That's how it started and i think the first part was argumenting and that was my junior year. But this year I wanted to focus on something more creative. I think i had written so much about this and i like I’m kind of tired of writing and i wanted to do something more creative, like i said. This semester that’s something I really wanted to focus on and sustain myself through the semester. And so I ended up doing a project and I’m centering Latina immigrant mothering and mothering narratives but I’m focusing more so on what’s keeping these mothers and their communities and their families alive not just surviving. So i think of the importance of photography for my own family and just like before we had WhatsApp and Facebook in such a big way and such an easy way to share media and videos. My mom would always send pictures. Whenever we had school pictures we’d always print wallets. That was always a practice we would do to be able to send pictures to Mexico so that’s how families were bridged across borders, and we could see each other grow up and age which i think is really powerful and really impacted me just because we have so many photo albums in my house but its always usually mothers who are taking pictures, so i wanted this to be an homage to them. Im Taking portraits of some Latina immigrant mothers in the inland empire, that’s where I'm from. Right now the IE is, most recently, it’s been really overburdened by warehouses and we’re just seeing so much about how much they’re endangering life and whose lives they’re endangering so I really want to celebrate and just create images of these mothers alive while they’re here. I want to have that, and I have audio components; I’ve been doing platicas. And then i want to have video components i have video and footage of others while i was conducting the project and so i just want to create an immersive archive that’s celebrating kenesis and movement and aliveness.

What are your post grad plans?

So I know after I graduate, I'm just thinking directly of this summer. Literally the day of graduation I’m gonna go have a grad party back home. That’s what I’m doing and there’s going to be family members from Mexico there coming so im really really excited. And i tell my mom, I’ve been saving up, i really just want to have a party and just have everyone be celebrating and dancing and have it be just such a joyous day. I just want to be happy. So I know right after I just want to sit with that

I know I wanna go to Mexico for some time this summer.

And then just be at home because I'm not gonna be home for like a year, which is really scary because I live like only 30 min away from my house.

Like here at school, you know. It's like 30 min away. So I think it’s the furthest I've ever been, and just like the most drastic or just different thing I’ve done. So, I'm a little nervous, but I'm gonna be okay.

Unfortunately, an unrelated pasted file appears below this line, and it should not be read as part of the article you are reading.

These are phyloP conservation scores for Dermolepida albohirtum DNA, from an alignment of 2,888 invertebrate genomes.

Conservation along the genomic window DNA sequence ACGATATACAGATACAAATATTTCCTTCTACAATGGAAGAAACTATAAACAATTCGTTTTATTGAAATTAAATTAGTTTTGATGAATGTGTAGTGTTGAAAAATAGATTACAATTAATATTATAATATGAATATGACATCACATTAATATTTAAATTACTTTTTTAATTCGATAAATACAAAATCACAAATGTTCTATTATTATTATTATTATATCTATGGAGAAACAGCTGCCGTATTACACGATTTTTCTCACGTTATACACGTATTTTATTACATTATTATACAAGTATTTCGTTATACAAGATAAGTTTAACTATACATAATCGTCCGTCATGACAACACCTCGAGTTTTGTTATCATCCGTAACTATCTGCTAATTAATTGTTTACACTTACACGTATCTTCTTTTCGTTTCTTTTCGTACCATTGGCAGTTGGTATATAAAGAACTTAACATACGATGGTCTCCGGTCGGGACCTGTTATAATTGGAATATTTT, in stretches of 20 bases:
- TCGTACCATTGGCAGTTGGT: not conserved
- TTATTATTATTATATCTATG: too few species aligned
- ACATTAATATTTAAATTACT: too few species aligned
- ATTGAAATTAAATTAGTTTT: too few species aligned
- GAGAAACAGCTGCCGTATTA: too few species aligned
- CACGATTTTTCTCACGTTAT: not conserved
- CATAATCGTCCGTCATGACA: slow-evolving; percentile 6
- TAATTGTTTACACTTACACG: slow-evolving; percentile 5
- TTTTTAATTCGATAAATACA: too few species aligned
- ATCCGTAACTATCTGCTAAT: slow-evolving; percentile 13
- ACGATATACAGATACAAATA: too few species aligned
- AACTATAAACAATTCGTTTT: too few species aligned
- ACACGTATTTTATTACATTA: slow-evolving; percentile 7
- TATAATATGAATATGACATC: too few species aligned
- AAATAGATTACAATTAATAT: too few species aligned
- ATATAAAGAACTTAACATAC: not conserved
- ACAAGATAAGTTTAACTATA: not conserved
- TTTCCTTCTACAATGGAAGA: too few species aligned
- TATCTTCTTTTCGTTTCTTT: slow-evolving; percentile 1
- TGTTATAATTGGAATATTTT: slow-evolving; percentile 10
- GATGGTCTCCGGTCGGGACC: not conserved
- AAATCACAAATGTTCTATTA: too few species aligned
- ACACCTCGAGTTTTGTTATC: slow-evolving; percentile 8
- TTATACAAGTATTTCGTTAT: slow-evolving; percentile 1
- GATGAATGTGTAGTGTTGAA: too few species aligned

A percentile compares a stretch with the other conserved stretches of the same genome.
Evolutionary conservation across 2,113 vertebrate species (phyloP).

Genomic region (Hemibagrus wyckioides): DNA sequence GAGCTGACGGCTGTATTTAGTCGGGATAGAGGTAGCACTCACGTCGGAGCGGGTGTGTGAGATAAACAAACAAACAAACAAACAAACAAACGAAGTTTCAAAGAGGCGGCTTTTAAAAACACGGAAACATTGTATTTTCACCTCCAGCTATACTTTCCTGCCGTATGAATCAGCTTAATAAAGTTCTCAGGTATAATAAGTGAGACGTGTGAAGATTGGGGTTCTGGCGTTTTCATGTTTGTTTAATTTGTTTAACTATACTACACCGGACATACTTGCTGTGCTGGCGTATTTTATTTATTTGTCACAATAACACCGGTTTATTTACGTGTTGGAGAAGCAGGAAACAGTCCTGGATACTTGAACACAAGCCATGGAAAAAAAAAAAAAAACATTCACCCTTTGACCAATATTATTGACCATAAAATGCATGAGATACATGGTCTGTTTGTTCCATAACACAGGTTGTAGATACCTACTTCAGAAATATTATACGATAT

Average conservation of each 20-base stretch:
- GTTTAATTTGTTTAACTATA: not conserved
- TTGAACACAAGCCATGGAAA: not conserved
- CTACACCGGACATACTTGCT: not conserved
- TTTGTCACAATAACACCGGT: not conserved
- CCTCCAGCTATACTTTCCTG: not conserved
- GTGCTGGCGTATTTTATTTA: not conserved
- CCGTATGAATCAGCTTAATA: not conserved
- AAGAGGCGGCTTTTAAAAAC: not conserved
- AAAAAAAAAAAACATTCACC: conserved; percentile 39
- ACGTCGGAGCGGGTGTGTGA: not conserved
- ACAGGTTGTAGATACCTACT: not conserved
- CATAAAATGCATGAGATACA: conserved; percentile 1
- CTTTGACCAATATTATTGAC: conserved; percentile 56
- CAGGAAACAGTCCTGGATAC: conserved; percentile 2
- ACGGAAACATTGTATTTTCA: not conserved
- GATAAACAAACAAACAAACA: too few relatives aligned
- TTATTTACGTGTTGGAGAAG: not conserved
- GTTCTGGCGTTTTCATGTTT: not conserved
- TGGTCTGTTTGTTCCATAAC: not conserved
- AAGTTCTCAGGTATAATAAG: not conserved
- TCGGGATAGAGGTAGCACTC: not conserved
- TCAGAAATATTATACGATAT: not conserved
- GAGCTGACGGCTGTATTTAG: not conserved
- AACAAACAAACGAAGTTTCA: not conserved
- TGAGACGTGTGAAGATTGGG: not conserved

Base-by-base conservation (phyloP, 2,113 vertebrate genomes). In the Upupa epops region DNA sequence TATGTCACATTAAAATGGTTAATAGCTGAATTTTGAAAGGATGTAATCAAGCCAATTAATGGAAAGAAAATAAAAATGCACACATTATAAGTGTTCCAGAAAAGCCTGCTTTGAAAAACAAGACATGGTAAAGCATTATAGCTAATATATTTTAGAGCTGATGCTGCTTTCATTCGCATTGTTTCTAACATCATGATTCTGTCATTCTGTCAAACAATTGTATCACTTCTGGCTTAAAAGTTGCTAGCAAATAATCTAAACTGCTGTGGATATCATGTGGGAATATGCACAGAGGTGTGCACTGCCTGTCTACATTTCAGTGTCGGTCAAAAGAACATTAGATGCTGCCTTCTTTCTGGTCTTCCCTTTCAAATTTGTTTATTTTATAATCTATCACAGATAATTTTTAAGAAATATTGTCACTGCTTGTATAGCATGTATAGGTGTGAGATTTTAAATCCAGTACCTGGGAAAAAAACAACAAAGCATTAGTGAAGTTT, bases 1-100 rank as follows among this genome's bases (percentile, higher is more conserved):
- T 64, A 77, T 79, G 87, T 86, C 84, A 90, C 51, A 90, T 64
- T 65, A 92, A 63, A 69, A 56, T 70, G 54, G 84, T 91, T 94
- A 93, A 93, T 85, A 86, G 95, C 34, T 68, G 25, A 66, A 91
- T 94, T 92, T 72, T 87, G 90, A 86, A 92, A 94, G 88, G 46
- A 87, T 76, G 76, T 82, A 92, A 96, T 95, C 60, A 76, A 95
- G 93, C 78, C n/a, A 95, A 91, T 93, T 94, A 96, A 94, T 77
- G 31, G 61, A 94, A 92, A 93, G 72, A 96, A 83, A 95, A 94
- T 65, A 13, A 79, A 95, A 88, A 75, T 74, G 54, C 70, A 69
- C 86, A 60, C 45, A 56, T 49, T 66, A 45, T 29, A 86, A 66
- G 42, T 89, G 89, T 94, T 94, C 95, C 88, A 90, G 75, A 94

And yeah, I don't know. I just I right now, like, I'm just thinking I'm super grateful for the opportunity that I get to go and live and experience that.

But yeah, so like then, the following year, I'm gonna be in Shanghai, and then after that, I'm gonna come back and be in LA for grad school.

And I'm just excited to be living in LA 

When my parents first immigrated here, they got to North Hollywood, and so I was in LA for like 5 years and then we moved to the IE

But I always tell my parents like y’all brought me up being a city girl, and I'm never gonna forgive you for that, you know oh, this is because when my dad immigrated here (He came here to work a little before my parents wedding) 

He went to Chicago, and I was like, so I could have been a Chicago baddie I could have been an LA baddie but y’all put me in the IE. and I love the IE now, but you know, now I’m excited to live in LA. LA is worlds away from the IE so it’s far but just close enough for my to go home whenever I want to. I'm excited Just like to be around my family in that way, and just keep watching my little brother grow up.

He's 13 right now, and so I think, like every time I see him he just looks so much bigger.

I’m excited like, leave a little bit, and then come back and just keep figuring this out, you know.

What is some advice you can offer to future CLS majors?

I would just ask them to think about like what they want out of their time here. It’s such a brief 4 years. It goes by so fast, but also like when you're sitting in it, it can feel long, I guess think about what you want out of this time. And yeah, what you're willing to sit through just for me, like, I started off thinking I was 10,000% gonna do psych and just be a psychology major. And I was doing research in a psychology lab for a little bit too. But then I realized that for me what mattered most was just like really sitting with stories and narratives and testimonies and just actual communities. And I wanted to have the opportunity to approach education and “research” in a very very humanistic way, in a way, that’s just like sitting in the community that you're working with, not necessarily by, I think is really powerful.

And so for me, that was an opportunity I wanted to take advantage of.

And again I felt so safe here that I just knew I wanted to know that feeling for as long as possible, like sometimes like when I'm in class, I be forgetting I go to a PWI.  For me, that's what I wanted to prioritize. Am them to reflect on that. And if that's not the priority, that's okay.

But for students who need to seek those spaces in order to just continue being at this institution, I think, like this is a perfect major for you.